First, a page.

The impacts of weather on tourist travel
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Interest in the interactions between climate, weather and tourism has increased markedly in the last decade in response to climate change concerns; however, there is little empirical research on how tourists respond to the weather conditions they encounter. Thus, in this paper we examine the impact of the weather on a sample of international tourists visiting New Zealand during the 2009-10 summer season. Based on weather-related changes made to tourists' travel routes, the timing of their travel and activity participation whilst in New Zealand, respondents were segmented into three groups: those with 'no travel changes' during their trip, 'some travel changes' and 'substantial travel changes' to their trip. The results show a generally high level of changes made to trips, particularly in the less settled early summer season, and an interesting link with satisfaction. The research provides an empirical basis for a framework that would facilitate further research into the adaptive capacity of tourists towards climate variability and change.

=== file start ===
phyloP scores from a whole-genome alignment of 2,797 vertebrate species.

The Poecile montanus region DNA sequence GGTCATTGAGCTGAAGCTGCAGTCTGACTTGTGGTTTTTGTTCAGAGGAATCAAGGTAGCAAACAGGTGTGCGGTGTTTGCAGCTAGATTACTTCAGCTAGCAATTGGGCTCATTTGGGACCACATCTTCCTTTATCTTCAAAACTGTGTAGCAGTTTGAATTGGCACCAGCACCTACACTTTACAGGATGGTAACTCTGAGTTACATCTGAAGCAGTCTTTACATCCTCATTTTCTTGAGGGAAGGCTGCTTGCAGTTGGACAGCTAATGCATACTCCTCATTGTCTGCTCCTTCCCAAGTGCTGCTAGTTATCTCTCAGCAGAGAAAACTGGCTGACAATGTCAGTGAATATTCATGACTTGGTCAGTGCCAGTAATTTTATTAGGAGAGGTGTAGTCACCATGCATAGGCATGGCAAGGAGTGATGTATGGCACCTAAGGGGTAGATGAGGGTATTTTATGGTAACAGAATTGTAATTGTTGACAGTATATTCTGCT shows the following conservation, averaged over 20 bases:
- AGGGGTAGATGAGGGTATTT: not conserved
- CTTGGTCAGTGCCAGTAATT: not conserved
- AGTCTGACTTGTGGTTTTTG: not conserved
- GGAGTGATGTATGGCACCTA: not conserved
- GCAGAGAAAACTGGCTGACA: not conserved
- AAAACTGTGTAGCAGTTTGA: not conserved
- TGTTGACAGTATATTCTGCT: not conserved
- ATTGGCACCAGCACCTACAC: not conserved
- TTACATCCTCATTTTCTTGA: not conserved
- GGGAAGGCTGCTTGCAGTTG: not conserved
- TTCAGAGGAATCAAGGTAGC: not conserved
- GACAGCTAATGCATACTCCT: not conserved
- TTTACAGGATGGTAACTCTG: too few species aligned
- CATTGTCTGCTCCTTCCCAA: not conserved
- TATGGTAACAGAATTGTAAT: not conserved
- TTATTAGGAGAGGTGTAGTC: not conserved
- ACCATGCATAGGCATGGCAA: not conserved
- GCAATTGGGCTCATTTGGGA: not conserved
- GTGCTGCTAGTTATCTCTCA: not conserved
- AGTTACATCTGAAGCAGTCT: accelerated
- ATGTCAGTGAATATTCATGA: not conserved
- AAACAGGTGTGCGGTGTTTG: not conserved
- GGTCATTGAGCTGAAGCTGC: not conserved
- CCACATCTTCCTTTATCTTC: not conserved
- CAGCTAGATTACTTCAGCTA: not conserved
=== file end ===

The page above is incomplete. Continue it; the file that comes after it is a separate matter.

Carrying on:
© 2013 Taylor & Francis. This is an electronic version of an article published in Tourism Geographies, Volume 15, Issue 4, 2013, Pages 620-639. Tourism Geographies is available online at: http://www.tandfonline.com with the open URL of your article.
Tourist Behaviour and Visitor Experience